5B.4 Developing a Winter Severity Index to Improve Safety and Mobility

Tuesday, 9 January 2018: 11:15 AM
Room 10AB (ACC) (Austin, Texas)
Curtis L. Walker, Univ. of Nebraska, Lincoln, NE; and D. Steinkruger, P. Gholizadeh, B. Dao, S. Hasanzadeh, M. R. Anderson, and B. Esmaeili

Adverse weather conditions are responsible for millions of vehicular crashes, thousands of deaths and billions of dollars in economic and congestion costs. Local, state, and federal agencies face increasing pressure to efficiently allocate resources in order to maintain accessibility to area roadways during adverse weather events and must balance safety with stringent budget accountability. Many of these agencies utilize some type of performance or mobility metric to assess how well they are maintaining road access; however, such metrics often do not consider the overall severity of weather conditions, thus making it difficult to accurately assess success and failure for the agency. Some agencies that do consider weather severity in their performance metrics do not have an explicit index for weather conditions alone nor are the weather data used robust enough to elucidate the complex variability of most weather events. This research focuses on the development of an independent winter weather severity index for the state of Nebraska (NeWINS). NeWINS is an event-driven index that was derived for the Nebraska Department of Transportation (NDOT) districts across the state. The unique features of this index will include varying levels of complexity in order to more accurately capture atmospheric conditions, while simultaneously allowing for simplicity-dependent entirely on the needs of the end‑user. The index will also bring in a climatological aspect that has not been incorporated in many current indices.

A ten-year (2006-2016) winter database of meteorological variables (e.g., air temperature, wind speed, snowfall amount) for the state of Nebraska was obtained from the National Centers for Environmental Information (NCEI). Specific data sources include Automated Surface Observing System (ASOS) stations, the National Weather Service (NWS) Cooperative Observer Program (COOP) network and Community Collaborative Rain, Hail and Snow Network (CoCoRAHS) sites. Meteorological parameters were grouped into categories that subsequently provided a storm intensity classification for the index. The index applied statistical analyses along with the Delphi method, a structured communication protocol, to the collected database and developed a mathematical formula that can be used to measure winter severity for each district. To validate the developed winter severity index, real‑time case studies were conducted.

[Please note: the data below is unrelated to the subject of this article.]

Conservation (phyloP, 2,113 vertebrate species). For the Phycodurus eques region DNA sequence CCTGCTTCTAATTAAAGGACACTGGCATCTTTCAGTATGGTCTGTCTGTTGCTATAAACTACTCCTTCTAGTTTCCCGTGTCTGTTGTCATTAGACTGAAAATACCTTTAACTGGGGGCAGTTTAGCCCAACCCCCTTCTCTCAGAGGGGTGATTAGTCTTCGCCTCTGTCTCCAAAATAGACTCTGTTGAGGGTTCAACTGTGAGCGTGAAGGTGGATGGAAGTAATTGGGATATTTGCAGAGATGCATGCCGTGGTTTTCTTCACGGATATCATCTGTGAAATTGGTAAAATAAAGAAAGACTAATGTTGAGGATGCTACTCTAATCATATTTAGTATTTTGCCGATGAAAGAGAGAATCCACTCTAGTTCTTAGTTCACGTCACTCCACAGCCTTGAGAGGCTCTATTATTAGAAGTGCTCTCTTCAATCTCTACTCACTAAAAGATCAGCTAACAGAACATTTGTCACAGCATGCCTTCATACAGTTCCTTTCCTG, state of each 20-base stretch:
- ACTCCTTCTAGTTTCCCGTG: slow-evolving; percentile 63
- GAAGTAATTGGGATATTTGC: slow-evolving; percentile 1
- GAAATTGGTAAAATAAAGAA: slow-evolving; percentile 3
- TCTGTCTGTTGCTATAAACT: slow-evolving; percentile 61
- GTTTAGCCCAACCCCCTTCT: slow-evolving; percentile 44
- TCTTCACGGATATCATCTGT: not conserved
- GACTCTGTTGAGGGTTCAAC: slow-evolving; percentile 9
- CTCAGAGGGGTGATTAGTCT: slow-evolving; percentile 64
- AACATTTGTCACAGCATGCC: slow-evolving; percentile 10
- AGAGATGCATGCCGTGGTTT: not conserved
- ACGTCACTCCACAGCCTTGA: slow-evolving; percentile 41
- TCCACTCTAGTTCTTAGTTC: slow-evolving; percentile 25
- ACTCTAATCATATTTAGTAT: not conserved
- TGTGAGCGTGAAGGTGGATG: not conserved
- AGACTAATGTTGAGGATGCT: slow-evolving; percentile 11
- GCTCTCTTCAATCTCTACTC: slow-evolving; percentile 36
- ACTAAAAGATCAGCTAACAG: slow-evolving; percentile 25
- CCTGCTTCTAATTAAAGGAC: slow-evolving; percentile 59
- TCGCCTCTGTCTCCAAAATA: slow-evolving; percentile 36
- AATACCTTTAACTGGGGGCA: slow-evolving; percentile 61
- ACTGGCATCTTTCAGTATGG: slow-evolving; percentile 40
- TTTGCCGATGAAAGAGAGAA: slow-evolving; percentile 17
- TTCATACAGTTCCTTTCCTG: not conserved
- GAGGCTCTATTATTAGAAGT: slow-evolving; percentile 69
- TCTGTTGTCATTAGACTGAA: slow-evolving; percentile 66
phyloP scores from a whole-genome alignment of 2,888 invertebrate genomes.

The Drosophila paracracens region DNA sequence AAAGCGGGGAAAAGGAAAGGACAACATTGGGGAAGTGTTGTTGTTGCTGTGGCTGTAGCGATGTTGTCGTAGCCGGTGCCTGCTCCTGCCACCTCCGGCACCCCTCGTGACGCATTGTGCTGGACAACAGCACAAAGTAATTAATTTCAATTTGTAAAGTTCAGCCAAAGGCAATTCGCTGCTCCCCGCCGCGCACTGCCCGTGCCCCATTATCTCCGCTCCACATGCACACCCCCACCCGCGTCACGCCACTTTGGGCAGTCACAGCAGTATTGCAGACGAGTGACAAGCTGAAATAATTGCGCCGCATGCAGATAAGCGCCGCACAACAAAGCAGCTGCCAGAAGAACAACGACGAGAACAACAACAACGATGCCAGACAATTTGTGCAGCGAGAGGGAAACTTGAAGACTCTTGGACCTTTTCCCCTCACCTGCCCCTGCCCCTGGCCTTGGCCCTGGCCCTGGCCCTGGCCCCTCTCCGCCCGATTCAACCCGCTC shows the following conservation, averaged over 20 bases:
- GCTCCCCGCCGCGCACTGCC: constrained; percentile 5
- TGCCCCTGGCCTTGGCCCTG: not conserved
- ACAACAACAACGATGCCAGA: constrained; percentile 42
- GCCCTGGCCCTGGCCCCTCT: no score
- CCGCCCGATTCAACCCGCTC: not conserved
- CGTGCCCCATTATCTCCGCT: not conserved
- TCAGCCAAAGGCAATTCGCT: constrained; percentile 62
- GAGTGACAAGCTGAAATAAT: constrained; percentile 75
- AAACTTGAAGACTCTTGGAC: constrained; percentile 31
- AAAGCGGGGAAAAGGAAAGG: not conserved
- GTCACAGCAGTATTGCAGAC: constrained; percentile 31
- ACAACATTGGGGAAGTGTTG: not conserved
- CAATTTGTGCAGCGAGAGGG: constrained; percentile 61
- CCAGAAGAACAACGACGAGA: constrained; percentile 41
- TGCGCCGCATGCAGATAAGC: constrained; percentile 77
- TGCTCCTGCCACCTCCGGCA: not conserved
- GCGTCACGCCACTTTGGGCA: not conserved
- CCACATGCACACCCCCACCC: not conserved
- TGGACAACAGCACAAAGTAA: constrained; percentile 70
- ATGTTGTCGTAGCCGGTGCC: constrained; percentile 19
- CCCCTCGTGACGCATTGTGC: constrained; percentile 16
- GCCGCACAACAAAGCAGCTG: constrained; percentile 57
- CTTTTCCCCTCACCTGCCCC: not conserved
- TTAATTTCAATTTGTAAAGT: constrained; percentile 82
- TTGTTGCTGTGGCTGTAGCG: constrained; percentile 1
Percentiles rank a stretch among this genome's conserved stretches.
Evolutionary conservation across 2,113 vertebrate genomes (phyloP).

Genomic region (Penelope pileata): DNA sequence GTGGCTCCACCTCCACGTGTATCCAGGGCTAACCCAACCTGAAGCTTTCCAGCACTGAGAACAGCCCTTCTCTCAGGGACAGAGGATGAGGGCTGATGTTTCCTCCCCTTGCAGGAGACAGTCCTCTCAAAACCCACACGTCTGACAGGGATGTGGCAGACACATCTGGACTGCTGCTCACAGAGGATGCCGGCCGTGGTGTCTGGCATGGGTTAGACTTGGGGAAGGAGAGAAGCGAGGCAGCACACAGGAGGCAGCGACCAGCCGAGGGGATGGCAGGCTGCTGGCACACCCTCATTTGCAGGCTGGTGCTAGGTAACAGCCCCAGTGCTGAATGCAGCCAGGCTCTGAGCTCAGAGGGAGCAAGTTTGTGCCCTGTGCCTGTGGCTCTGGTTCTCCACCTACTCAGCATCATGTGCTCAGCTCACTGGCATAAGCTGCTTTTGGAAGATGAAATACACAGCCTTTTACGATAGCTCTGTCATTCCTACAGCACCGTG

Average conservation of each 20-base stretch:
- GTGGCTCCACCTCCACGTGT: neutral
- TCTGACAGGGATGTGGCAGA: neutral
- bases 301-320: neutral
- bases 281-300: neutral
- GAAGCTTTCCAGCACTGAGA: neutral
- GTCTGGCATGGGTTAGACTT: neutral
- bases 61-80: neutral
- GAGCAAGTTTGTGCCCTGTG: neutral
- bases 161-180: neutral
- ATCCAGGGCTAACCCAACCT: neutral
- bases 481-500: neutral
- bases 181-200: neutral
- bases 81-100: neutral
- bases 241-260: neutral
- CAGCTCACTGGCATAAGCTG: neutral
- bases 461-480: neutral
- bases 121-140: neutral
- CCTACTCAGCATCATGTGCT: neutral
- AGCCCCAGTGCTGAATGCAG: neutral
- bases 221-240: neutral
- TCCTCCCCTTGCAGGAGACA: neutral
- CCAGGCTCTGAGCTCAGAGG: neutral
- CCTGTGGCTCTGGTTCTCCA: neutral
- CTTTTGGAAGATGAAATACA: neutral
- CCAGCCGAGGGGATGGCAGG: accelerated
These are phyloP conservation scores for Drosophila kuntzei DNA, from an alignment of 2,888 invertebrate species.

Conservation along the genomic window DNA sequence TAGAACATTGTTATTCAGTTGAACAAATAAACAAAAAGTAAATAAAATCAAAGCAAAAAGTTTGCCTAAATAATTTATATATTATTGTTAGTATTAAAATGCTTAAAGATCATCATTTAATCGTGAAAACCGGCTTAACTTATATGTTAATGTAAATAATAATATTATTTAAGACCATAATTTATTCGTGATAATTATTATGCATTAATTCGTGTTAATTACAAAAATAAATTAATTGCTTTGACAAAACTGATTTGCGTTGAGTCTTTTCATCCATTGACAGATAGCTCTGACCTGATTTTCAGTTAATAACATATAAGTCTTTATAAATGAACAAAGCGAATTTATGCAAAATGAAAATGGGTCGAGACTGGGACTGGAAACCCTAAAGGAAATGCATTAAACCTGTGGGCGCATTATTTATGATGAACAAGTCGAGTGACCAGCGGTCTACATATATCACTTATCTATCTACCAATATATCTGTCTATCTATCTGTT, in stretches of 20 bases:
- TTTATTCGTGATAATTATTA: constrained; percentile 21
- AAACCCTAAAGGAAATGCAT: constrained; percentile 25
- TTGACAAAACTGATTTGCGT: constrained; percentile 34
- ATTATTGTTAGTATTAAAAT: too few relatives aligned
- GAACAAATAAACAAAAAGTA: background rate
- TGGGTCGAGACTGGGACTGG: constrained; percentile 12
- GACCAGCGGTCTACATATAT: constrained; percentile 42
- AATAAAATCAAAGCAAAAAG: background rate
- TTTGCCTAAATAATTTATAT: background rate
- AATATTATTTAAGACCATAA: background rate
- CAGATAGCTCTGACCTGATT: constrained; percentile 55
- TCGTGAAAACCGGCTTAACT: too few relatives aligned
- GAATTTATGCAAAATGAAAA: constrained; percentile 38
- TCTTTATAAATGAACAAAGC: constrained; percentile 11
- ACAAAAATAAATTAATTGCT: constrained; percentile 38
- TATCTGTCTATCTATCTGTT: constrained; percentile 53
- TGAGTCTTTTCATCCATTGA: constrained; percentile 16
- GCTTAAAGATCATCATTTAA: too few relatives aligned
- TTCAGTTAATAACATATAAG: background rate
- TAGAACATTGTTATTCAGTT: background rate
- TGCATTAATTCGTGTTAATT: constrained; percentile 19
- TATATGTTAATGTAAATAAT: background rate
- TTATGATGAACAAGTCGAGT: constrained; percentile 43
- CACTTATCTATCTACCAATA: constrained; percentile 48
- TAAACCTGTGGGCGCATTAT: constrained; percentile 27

It is expected that developing a winter severity index for the state of Nebraska would help both local and state transportation agencies to efficiently allocate resources during adverse weather events, while balancing safety, mobility, and available budget. Furthermore, the theoretical and practical contributions provided by NeWINS can be used by other local, state, and federal agencies to improve their performance measurement practices.

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